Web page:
What might the longing for authenticity mean for a congregation? I believe it calls for a clear commitment that our first priority is to attentive listening rather than “we need more young people in order to help our church survive.” The yearning for authenticity begins with empathy for the challenging circumstances of another person’s life. It calls for appreciative curiosity and compassion rather than judgment. For many, authentic community will occur only after trust is established, expectations are named and wounds from painful relationships begin to heal.
Is there validity in the perception that in worship our words of confession and absolution, our pleas for Christ’s mercy and our prayers of intercession can be heard as more formulaic than heartfelt, more prescribed than authentic? The desire for authentic worship calls for more conversation than simply offering the option of contemporary or traditional worship.
I do not find it helpful to label people “Nones”. Think about what we are doing. We are describing a person as “no-one” in relationship to how we define ourselves as people of faith, religious, church members etc. An authentic community begins by letting others describe themselves in terms of their own convictions and self-understanding.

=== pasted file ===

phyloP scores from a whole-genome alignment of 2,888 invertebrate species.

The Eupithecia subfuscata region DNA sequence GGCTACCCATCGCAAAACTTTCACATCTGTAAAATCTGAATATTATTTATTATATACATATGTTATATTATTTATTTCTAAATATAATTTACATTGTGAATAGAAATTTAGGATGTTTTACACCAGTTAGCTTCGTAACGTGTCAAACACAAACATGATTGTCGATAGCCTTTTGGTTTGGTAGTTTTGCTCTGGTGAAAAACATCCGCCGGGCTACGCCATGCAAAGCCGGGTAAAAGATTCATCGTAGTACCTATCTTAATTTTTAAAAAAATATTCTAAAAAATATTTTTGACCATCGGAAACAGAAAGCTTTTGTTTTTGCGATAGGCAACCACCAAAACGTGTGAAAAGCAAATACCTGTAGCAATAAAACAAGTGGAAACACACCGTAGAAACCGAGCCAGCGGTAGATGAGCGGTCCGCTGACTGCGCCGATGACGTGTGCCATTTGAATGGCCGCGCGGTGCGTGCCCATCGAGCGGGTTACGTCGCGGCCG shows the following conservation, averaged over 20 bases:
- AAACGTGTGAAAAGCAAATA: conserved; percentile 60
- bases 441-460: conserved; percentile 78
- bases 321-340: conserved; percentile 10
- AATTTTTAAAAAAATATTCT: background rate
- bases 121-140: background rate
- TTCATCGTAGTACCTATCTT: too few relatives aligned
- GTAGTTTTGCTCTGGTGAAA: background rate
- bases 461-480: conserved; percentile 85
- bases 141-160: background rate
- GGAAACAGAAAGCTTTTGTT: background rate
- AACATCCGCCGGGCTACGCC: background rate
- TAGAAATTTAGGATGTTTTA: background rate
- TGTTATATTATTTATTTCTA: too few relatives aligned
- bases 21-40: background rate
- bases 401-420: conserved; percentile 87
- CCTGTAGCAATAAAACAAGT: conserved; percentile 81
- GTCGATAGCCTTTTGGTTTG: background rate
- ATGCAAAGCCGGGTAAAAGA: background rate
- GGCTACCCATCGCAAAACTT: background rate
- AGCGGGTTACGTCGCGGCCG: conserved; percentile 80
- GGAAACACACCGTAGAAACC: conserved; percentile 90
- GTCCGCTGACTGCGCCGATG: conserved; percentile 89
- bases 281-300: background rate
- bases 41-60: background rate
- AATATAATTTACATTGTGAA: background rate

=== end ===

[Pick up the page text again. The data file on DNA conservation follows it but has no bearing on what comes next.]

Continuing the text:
In the longing for authentic community, I hear a rejection of a culture that ascribes power and privilege on the basis of economic prosperity, gender and racial identity, sexual orientation and citizenship. I think Millennials are seeking communities –Christian and others- that are fully human which is to say communities growing more and more into the image of God whose vulnerability led God to experience the fullness of our humanity in Jesus. It is understandable why many young adults seem far more interested in Jesus than in the church. For Jesus embodies authenticity. In Jesus birth, in his tensions with family, followers and those in authority, in his weeping and pleading for mercy and in his death we see our own humanity. Jesus faithfully, graciously and tenaciously extended the embrace of God’s reign of forgiveness, love and reconciliation to those deemed unworthy, unacceptable and unlovable. It is Jesus who calls us and the Holy Spirit who empowers us to be the Beloved Community for which so many yearn.